Content Dam Diq En Articles 2016 05 Lunch And Learns Improve Success Implementing The Triology Therapeutic Dental System Leftcolumn Article Thumbnailimage File

Lunch and learns improve success: Implementing the Triology therapeutic dental system

May 24, 2016
If you've ever held a lunch-and-learn program at your office, you know it's almost a guarantee that something will go wrong with the schedule. In this article, Patti DiGangi, RDH, BS, explains how Triology, a manufacturer of a therapeutic dental system, has redefined lunch and learns to help dental offices implement new products.
If you've ever held a lunch-and-learn program at your office, you know it's almost a guarantee that something will go wrong with the schedule. In this article, Patti DiGangi, RDH, BS, explains how Triology, a manufacturer of a therapeutic dental system, has redefined lunch and learns to help dental offices implement new products.

You attended a continuing education course that rocked your world! The speaker presented different views of plaque, biofilm, and the microbiome. For a long time, those words have been used interchangeably. The oral microbiome and creating a healthy biofilm with minimal harm were newer ideas, yet they made a great deal of sense. Antioxidants have been shown to promote the wound-healing process and limit the body’s release of certain inflammatory proteins. You know having the products on hand to use and demonstrate can assist patients in changing their habits, but the challenge is to win over the rest of the team at your office. ­

Lessons everywhere

As a professional speaker, it’s important to me that I look my best, feel confident, and project my strongest personal brand. For me, part of that involves getting my nails done every two weeks and getting my hair done every four weeks. Recently, my salon brought in a new family of hair-care products. The display was big and colorful, and bright posters were placed around the salon. I waited and waited for my stylist to talk about these new products; she didn’t. When I finally asked which products she might recommend for me, she gave me a cursory answer with a couple of suggestions. Based on her lack of enthusiasm, I chose to buy only the smallest bottles. What a surprise—I loved the products. Yet when I thought about where I was going to purchase more, I didn’t choose my salon. I looked elsewhere because I hadn't gotten any real service at my salon.

What I wanted from my salon—specific recommendations based on my personal needs—is exactly what our patients want at our offices. Selling home-care products at a dental office makes sense. Some think that patients don’t like it when we "sell" them products. Really? We sell prophies, we sell radiographs, and we sell restorative dentistry; it’s not different.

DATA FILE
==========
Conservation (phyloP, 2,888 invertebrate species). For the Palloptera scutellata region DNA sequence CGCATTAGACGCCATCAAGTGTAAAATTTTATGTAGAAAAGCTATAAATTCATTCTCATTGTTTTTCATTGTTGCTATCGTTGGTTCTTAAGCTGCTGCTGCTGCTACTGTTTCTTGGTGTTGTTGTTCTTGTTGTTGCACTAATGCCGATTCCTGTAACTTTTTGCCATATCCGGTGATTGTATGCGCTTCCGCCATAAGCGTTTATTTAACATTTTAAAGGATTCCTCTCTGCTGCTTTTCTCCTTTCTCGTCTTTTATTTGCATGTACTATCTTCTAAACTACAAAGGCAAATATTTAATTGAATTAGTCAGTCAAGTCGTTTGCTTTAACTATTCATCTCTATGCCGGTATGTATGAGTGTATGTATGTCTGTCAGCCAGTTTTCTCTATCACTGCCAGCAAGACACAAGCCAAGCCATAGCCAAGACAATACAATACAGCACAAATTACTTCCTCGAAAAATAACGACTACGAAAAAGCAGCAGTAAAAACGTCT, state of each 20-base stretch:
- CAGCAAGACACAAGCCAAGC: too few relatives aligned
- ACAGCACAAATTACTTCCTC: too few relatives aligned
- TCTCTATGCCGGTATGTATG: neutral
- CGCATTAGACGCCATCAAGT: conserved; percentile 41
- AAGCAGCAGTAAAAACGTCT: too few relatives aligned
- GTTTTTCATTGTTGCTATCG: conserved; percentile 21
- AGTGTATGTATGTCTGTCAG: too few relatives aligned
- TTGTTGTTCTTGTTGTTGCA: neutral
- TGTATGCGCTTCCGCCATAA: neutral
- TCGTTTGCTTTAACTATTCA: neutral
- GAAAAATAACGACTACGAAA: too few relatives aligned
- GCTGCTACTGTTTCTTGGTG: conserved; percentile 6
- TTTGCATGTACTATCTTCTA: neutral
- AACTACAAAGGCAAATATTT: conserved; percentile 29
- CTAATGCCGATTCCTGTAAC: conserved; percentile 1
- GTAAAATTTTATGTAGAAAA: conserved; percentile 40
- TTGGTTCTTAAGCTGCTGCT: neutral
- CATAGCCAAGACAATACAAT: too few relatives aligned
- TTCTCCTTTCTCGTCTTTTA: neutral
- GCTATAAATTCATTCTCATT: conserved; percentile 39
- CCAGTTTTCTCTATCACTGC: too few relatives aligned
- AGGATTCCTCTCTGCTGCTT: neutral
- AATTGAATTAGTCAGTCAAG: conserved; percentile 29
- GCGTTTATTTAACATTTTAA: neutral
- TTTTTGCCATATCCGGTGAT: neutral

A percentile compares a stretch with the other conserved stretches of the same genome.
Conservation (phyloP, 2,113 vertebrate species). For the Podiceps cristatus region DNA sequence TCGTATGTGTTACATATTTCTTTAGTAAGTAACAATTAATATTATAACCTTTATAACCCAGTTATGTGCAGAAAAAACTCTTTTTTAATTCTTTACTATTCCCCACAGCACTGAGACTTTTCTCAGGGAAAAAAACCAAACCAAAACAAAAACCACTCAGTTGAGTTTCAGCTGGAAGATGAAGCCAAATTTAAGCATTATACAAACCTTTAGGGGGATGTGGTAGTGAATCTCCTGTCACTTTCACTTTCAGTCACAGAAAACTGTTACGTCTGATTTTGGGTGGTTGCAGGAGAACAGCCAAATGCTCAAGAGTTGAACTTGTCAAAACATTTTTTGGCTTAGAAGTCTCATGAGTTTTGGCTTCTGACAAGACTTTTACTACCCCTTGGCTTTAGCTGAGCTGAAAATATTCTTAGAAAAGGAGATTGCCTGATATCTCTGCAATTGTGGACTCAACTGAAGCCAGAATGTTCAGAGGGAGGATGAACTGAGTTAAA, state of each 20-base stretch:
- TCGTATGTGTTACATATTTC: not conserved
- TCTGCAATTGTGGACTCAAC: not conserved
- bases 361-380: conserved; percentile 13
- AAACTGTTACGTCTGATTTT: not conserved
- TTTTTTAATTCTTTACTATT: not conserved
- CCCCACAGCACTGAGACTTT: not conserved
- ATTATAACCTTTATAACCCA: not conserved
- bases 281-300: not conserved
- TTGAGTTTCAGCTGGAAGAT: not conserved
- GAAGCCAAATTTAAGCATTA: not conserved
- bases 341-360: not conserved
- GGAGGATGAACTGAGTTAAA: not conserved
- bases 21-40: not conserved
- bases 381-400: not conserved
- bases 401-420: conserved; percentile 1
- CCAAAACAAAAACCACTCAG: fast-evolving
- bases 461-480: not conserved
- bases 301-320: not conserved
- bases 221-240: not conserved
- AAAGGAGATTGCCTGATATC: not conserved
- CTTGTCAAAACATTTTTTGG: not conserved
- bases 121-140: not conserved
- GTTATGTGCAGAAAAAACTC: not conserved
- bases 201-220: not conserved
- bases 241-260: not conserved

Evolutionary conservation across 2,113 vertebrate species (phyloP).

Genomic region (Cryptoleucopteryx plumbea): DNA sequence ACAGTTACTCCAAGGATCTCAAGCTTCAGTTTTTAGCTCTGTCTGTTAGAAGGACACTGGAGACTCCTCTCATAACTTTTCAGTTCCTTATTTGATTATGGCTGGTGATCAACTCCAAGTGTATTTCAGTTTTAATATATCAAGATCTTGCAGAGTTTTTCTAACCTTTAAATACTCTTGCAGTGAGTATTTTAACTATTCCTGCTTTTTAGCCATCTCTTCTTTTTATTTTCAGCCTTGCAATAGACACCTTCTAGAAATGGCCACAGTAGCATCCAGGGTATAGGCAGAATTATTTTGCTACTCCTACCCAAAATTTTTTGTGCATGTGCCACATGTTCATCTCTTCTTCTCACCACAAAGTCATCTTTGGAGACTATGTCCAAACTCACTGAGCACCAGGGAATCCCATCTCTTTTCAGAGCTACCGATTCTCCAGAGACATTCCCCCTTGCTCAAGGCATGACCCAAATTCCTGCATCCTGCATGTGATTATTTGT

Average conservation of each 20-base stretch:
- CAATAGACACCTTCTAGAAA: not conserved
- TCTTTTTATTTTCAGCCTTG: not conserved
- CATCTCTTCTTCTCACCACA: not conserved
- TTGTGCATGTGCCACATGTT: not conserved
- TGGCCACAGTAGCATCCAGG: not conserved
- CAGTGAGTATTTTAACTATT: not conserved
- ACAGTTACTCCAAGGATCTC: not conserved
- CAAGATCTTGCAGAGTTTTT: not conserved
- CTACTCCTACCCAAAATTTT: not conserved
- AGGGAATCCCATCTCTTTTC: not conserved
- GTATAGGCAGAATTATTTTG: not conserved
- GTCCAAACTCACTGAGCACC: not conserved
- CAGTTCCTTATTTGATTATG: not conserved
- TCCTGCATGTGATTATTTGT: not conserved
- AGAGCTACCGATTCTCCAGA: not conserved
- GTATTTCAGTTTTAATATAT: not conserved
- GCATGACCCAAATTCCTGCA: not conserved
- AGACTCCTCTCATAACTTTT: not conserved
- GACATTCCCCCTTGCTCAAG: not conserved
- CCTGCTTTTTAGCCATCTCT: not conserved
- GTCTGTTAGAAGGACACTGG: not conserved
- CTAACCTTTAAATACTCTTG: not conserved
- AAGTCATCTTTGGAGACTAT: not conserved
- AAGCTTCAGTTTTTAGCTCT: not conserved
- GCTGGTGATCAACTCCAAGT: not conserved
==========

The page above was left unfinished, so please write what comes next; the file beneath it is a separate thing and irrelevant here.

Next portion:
Lunch-and-learn programs

To help dental offices successfully implement new procedures, technology, or products, many companies offer lunch-and-learn programs. A lunch-and-learn program is a training or development event scheduled during the lunch hour. Perhaps you've done them in the past.

If you've done them, you know that scheduling a program over lunch is almost a guarantee that you will run behind schedule, the first patients of the afternoon will come early, and you will not have gone to the bathroom since leaving home that morning. Not taking a break has downsides since our brains and bodies need breaks.

Different scheduling may lead to greater success. Rather than scheduling a program during lunch, you can schedule one during a patient appointment time slot and plan for everyone to attend. It will be more likely to pay off with greater success when the entire team is on the same page. Changing the common lunch and learn to a "learn without lunch" may seem strange, but the benefits will prove themselves when everyone is focused on the learning and not the lunch.

Triology redefines the lunch and learn

The way the management of biofilm is changing may also seem strange: Dentistry is shifting away from a focus on biocidal killing toward a focus on including antioxidants to balance the oral microbiome and protect oral tissues during the healing process. But often what seems strange at first becomes accepted and expected when it's been proven to be beneficial. Triology is an example of just that.

Triology is a therapeutic dental system that disrupts biofilm, increases oral wound healing, and neutralizes the free-radical activity associated with oral disease and cancer. This is quite different from our usual regimen for managing biofilm, which involves brushing with a toothpaste containing anti-biofilm agents. These anti-biofilm agents block reattachment or are biocidal, killing the biofilm's microbial community. For more recalcitrant biofilm, harsher biocides are applied via oral rinses. This scorched-earth style of treatment can damage more than just the germs.